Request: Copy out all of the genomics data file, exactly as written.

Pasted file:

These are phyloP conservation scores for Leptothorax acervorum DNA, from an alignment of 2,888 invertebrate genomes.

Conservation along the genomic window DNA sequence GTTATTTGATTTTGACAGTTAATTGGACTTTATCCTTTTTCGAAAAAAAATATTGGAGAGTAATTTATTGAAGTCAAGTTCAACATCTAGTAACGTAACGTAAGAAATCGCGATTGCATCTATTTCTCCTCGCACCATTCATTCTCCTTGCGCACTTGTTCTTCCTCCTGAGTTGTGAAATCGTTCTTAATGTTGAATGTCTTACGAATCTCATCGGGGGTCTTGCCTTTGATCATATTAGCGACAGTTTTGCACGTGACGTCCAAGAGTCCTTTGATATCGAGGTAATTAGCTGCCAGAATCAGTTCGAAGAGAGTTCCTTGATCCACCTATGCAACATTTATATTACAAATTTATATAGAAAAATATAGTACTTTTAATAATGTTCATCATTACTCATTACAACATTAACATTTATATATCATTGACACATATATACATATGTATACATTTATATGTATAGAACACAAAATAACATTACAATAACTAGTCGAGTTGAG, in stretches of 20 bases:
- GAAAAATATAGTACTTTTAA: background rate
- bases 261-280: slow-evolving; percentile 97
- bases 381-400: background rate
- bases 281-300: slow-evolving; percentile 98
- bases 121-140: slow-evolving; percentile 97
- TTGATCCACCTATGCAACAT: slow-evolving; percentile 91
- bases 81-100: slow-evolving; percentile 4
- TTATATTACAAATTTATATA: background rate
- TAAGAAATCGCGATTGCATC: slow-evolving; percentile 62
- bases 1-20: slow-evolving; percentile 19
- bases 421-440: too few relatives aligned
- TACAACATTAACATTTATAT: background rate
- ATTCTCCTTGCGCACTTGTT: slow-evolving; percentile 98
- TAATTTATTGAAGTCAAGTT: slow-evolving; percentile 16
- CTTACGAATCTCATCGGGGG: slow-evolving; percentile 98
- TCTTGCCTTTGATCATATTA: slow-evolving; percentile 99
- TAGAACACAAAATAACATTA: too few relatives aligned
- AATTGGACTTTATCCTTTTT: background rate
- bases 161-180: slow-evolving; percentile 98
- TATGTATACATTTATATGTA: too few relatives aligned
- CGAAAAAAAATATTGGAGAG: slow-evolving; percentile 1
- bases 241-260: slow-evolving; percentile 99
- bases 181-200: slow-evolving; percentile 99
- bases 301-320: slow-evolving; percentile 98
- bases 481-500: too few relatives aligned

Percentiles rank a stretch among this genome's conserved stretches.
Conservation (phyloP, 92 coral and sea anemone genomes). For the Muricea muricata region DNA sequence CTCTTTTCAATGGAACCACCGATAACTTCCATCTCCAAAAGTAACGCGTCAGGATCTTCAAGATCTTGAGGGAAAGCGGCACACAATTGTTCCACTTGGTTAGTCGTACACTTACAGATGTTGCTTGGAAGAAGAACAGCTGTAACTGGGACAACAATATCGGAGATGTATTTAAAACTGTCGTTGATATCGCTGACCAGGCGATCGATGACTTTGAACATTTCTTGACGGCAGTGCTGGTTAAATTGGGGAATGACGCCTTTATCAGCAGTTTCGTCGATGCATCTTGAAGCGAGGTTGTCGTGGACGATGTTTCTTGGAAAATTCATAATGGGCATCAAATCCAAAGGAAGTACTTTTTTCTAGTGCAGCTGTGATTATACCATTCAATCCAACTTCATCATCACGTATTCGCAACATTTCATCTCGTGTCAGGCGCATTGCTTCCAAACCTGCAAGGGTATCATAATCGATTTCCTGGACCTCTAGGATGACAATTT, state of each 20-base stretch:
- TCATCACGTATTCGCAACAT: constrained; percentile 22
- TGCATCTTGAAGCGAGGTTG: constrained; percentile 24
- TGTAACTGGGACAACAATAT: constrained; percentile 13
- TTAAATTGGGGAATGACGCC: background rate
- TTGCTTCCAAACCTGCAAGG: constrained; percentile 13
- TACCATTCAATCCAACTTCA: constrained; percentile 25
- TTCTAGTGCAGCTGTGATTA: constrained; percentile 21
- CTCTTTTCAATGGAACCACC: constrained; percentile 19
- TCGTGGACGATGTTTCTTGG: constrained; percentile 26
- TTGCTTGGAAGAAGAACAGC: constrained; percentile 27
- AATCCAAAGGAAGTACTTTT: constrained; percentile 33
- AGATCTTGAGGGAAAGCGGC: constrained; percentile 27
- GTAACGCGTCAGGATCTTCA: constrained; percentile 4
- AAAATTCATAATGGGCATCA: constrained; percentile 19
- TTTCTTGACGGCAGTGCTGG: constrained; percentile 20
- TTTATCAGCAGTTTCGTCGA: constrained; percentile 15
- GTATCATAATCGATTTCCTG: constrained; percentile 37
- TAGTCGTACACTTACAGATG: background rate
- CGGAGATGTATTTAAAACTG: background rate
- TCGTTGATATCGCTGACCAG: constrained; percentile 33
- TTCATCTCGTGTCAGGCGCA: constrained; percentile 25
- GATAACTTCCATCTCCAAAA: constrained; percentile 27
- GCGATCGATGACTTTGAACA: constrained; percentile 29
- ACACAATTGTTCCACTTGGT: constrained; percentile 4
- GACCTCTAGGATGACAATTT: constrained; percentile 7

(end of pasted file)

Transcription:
These are phyloP conservation scores for Leptothorax acervorum DNA, from an alignment of 2,888 invertebrate genomes.

Conservation along the genomic window DNA sequence GTTATTTGATTTTGACAGTTAATTGGACTTTATCCTTTTTCGAAAAAAAATATTGGAGAGTAATTTATTGAAGTCAAGTTCAACATCTAGTAACGTAACGTAAGAAATCGCGATTGCATCTATTTCTCCTCGCACCATTCATTCTCCTTGCGCACTTGTTCTTCCTCCTGAGTTGTGAAATCGTTCTTAATGTTGAATGTCTTACGAATCTCATCGGGGGTCTTGCCTTTGATCATATTAGCGACAGTTTTGCACGTGACGTCCAAGAGTCCTTTGATATCGAGGTAATTAGCTGCCAGAATCAGTTCGAAGAGAGTTCCTTGATCCACCTATGCAACATTTATATTACAAATTTATATAGAAAAATATAGTACTTTTAATAATGTTCATCATTACTCATTACAACATTAACATTTATATATCATTGACACATATATACATATGTATACATTTATATGTATAGAACACAAAATAACATTACAATAACTAGTCGAGTTGAG, in stretches of 20 bases:
- GAAAAATATAGTACTTTTAA: background rate
- bases 261-280: slow-evolving; percentile 97
- bases 381-400: background rate
- bases 281-300: slow-evolving; percentile 98
- bases 121-140: slow-evolving; percentile 97
- TTGATCCACCTATGCAACAT: slow-evolving; percentile 91
- bases 81-100: slow-evolving; percentile 4
- TTATATTACAAATTTATATA: background rate
- TAAGAAATCGCGATTGCATC: slow-evolving; percentile 62
- bases 1-20: slow-evolving; percentile 19
- bases 421-440: too few relatives aligned
- TACAACATTAACATTTATAT: background rate
- ATTCTCCTTGCGCACTTGTT: slow-evolving; percentile 98
- TAATTTATTGAAGTCAAGTT: slow-evolving; percentile 16
- CTTACGAATCTCATCGGGGG: slow-evolving; percentile 98
- TCTTGCCTTTGATCATATTA: slow-evolving; percentile 99
- TAGAACACAAAATAACATTA: too few relatives aligned
- AATTGGACTTTATCCTTTTT: background rate
- bases 161-180: slow-evolving; percentile 98
- TATGTATACATTTATATGTA: too few relatives aligned
- CGAAAAAAAATATTGGAGAG: slow-evolving; percentile 1
- bases 241-260: slow-evolving; percentile 99
- bases 181-200: slow-evolving; percentile 99
- bases 301-320: slow-evolving; percentile 98
- bases 481-500: too few relatives aligned

Percentiles rank a stretch among this genome's conserved stretches.
Conservation (phyloP, 92 coral and sea anemone genomes). For the Muricea muricata region DNA sequence CTCTTTTCAATGGAACCACCGATAACTTCCATCTCCAAAAGTAACGCGTCAGGATCTTCAAGATCTTGAGGGAAAGCGGCACACAATTGTTCCACTTGGTTAGTCGTACACTTACAGATGTTGCTTGGAAGAAGAACAGCTGTAACTGGGACAACAATATCGGAGATGTATTTAAAACTGTCGTTGATATCGCTGACCAGGCGATCGATGACTTTGAACATTTCTTGACGGCAGTGCTGGTTAAATTGGGGAATGACGCCTTTATCAGCAGTTTCGTCGATGCATCTTGAAGCGAGGTTGTCGTGGACGATGTTTCTTGGAAAATTCATAATGGGCATCAAATCCAAAGGAAGTACTTTTTTCTAGTGCAGCTGTGATTATACCATTCAATCCAACTTCATCATCACGTATTCGCAACATTTCATCTCGTGTCAGGCGCATTGCTTCCAAACCTGCAAGGGTATCATAATCGATTTCCTGGACCTCTAGGATGACAATTT, state of each 20-base stretch:
- TCATCACGTATTCGCAACAT: constrained; percentile 22
- TGCATCTTGAAGCGAGGTTG: constrained; percentile 24
- TGTAACTGGGACAACAATAT: constrained; percentile 13
- TTAAATTGGGGAATGACGCC: background rate
- TTGCTTCCAAACCTGCAAGG: constrained; percentile 13
- TACCATTCAATCCAACTTCA: constrained; percentile 25
- TTCTAGTGCAGCTGTGATTA: constrained; percentile 21
- CTCTTTTCAATGGAACCACC: constrained; percentile 19
- TCGTGGACGATGTTTCTTGG: constrained; percentile 26
- TTGCTTGGAAGAAGAACAGC: constrained; percentile 27
- AATCCAAAGGAAGTACTTTT: constrained; percentile 33
- AGATCTTGAGGGAAAGCGGC: constrained; percentile 27
- GTAACGCGTCAGGATCTTCA: constrained; percentile 4
- AAAATTCATAATGGGCATCA: constrained; percentile 19
- TTTCTTGACGGCAGTGCTGG: constrained; percentile 20
- TTTATCAGCAGTTTCGTCGA: constrained; percentile 15
- GTATCATAATCGATTTCCTG: constrained; percentile 37
- TAGTCGTACACTTACAGATG: background rate
- CGGAGATGTATTTAAAACTG: background rate
- TCGTTGATATCGCTGACCAG: constrained; percentile 33
- TTCATCTCGTGTCAGGCGCA: constrained; percentile 25
- GATAACTTCCATCTCCAAAA: constrained; percentile 27
- GCGATCGATGACTTTGAACA: constrained; percentile 29
- ACACAATTGTTCCACTTGGT: constrained; percentile 4
- GACCTCTAGGATGACAATTT: constrained; percentile 7